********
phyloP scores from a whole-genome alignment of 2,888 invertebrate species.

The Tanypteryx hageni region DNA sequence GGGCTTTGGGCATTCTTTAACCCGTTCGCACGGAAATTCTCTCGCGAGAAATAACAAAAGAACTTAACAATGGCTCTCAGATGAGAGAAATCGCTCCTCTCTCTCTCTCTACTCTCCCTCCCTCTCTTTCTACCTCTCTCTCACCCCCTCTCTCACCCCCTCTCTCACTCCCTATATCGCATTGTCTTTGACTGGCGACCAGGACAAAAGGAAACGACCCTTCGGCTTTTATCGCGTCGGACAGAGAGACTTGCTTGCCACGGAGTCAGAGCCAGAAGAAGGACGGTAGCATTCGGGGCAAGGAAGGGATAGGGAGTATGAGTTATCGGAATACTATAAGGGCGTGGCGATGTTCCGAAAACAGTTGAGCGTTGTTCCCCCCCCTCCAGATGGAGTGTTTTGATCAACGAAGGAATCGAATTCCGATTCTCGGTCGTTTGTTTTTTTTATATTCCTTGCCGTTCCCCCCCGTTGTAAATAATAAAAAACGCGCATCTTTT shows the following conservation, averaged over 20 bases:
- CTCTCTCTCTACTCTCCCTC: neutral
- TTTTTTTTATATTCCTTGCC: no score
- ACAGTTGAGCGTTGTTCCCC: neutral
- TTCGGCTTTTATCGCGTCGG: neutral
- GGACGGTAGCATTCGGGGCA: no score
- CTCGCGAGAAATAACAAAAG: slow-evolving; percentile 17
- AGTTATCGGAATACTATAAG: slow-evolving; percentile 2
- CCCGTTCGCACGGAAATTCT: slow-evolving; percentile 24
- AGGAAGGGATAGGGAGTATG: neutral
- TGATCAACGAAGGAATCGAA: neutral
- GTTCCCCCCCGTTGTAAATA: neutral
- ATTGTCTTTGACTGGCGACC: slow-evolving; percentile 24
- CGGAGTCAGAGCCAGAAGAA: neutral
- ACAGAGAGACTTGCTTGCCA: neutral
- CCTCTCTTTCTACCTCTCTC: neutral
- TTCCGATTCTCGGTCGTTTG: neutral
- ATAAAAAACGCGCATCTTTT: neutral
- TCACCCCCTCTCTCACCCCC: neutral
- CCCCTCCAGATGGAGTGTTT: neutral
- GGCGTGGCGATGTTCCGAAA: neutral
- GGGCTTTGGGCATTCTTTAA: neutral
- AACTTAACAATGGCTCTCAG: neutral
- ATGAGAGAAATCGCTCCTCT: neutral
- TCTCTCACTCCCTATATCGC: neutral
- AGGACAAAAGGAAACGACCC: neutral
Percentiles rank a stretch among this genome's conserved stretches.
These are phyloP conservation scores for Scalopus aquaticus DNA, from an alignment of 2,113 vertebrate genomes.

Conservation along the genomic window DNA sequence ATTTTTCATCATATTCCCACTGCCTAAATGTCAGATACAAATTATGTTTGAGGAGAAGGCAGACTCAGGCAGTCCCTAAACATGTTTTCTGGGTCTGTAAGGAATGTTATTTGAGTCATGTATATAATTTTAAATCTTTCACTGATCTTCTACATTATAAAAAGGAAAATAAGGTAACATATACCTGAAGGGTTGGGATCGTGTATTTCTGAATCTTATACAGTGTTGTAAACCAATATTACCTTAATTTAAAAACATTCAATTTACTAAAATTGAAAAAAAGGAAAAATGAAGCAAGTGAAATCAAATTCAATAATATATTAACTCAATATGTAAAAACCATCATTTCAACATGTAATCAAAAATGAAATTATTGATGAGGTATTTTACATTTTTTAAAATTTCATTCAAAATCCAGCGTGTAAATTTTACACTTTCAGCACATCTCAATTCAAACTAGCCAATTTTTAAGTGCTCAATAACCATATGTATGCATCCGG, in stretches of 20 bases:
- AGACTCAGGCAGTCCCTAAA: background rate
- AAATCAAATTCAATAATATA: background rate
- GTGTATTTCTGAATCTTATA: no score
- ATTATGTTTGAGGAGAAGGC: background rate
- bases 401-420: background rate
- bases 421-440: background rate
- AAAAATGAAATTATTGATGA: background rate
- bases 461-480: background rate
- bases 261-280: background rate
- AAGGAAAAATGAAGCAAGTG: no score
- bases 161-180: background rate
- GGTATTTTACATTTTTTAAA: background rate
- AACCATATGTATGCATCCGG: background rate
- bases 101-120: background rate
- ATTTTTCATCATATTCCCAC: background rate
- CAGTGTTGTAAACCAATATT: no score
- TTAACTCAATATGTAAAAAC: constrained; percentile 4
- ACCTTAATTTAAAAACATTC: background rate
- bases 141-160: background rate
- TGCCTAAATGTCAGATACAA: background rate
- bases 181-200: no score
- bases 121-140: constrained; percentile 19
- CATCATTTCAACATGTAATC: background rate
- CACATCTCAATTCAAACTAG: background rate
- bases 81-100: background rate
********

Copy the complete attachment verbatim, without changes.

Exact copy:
phyloP scores from a whole-genome alignment of 2,888 invertebrate species.

The Tanypteryx hageni region DNA sequence GGGCTTTGGGCATTCTTTAACCCGTTCGCACGGAAATTCTCTCGCGAGAAATAACAAAAGAACTTAACAATGGCTCTCAGATGAGAGAAATCGCTCCTCTCTCTCTCTCTACTCTCCCTCCCTCTCTTTCTACCTCTCTCTCACCCCCTCTCTCACCCCCTCTCTCACTCCCTATATCGCATTGTCTTTGACTGGCGACCAGGACAAAAGGAAACGACCCTTCGGCTTTTATCGCGTCGGACAGAGAGACTTGCTTGCCACGGAGTCAGAGCCAGAAGAAGGACGGTAGCATTCGGGGCAAGGAAGGGATAGGGAGTATGAGTTATCGGAATACTATAAGGGCGTGGCGATGTTCCGAAAACAGTTGAGCGTTGTTCCCCCCCCTCCAGATGGAGTGTTTTGATCAACGAAGGAATCGAATTCCGATTCTCGGTCGTTTGTTTTTTTTATATTCCTTGCCGTTCCCCCCCGTTGTAAATAATAAAAAACGCGCATCTTTT shows the following conservation, averaged over 20 bases:
- CTCTCTCTCTACTCTCCCTC: neutral
- TTTTTTTTATATTCCTTGCC: no score
- ACAGTTGAGCGTTGTTCCCC: neutral
- TTCGGCTTTTATCGCGTCGG: neutral
- GGACGGTAGCATTCGGGGCA: no score
- CTCGCGAGAAATAACAAAAG: slow-evolving; percentile 17
- AGTTATCGGAATACTATAAG: slow-evolving; percentile 2
- CCCGTTCGCACGGAAATTCT: slow-evolving; percentile 24
- AGGAAGGGATAGGGAGTATG: neutral
- TGATCAACGAAGGAATCGAA: neutral
- GTTCCCCCCCGTTGTAAATA: neutral
- ATTGTCTTTGACTGGCGACC: slow-evolving; percentile 24
- CGGAGTCAGAGCCAGAAGAA: neutral
- ACAGAGAGACTTGCTTGCCA: neutral
- CCTCTCTTTCTACCTCTCTC: neutral
- TTCCGATTCTCGGTCGTTTG: neutral
- ATAAAAAACGCGCATCTTTT: neutral
- TCACCCCCTCTCTCACCCCC: neutral
- CCCCTCCAGATGGAGTGTTT: neutral
- GGCGTGGCGATGTTCCGAAA: neutral
- GGGCTTTGGGCATTCTTTAA: neutral
- AACTTAACAATGGCTCTCAG: neutral
- ATGAGAGAAATCGCTCCTCT: neutral
- TCTCTCACTCCCTATATCGC: neutral
- AGGACAAAAGGAAACGACCC: neutral
Percentiles rank a stretch among this genome's conserved stretches.
These are phyloP conservation scores for Scalopus aquaticus DNA, from an alignment of 2,113 vertebrate genomes.

Conservation along the genomic window DNA sequence ATTTTTCATCATATTCCCACTGCCTAAATGTCAGATACAAATTATGTTTGAGGAGAAGGCAGACTCAGGCAGTCCCTAAACATGTTTTCTGGGTCTGTAAGGAATGTTATTTGAGTCATGTATATAATTTTAAATCTTTCACTGATCTTCTACATTATAAAAAGGAAAATAAGGTAACATATACCTGAAGGGTTGGGATCGTGTATTTCTGAATCTTATACAGTGTTGTAAACCAATATTACCTTAATTTAAAAACATTCAATTTACTAAAATTGAAAAAAAGGAAAAATGAAGCAAGTGAAATCAAATTCAATAATATATTAACTCAATATGTAAAAACCATCATTTCAACATGTAATCAAAAATGAAATTATTGATGAGGTATTTTACATTTTTTAAAATTTCATTCAAAATCCAGCGTGTAAATTTTACACTTTCAGCACATCTCAATTCAAACTAGCCAATTTTTAAGTGCTCAATAACCATATGTATGCATCCGG, in stretches of 20 bases:
- AGACTCAGGCAGTCCCTAAA: background rate
- AAATCAAATTCAATAATATA: background rate
- GTGTATTTCTGAATCTTATA: no score
- ATTATGTTTGAGGAGAAGGC: background rate
- bases 401-420: background rate
- bases 421-440: background rate
- AAAAATGAAATTATTGATGA: background rate
- bases 461-480: background rate
- bases 261-280: background rate
- AAGGAAAAATGAAGCAAGTG: no score
- bases 161-180: background rate
- GGTATTTTACATTTTTTAAA: background rate
- AACCATATGTATGCATCCGG: background rate
- bases 101-120: background rate
- ATTTTTCATCATATTCCCAC: background rate
- CAGTGTTGTAAACCAATATT: no score
- TTAACTCAATATGTAAAAAC: constrained; percentile 4
- ACCTTAATTTAAAAACATTC: background rate
- bases 141-160: background rate
- TGCCTAAATGTCAGATACAA: background rate
- bases 181-200: no score
- bases 121-140: constrained; percentile 19
- CATCATTTCAACATGTAATC: background rate
- CACATCTCAATTCAAACTAG: background rate
- bases 81-100: background rate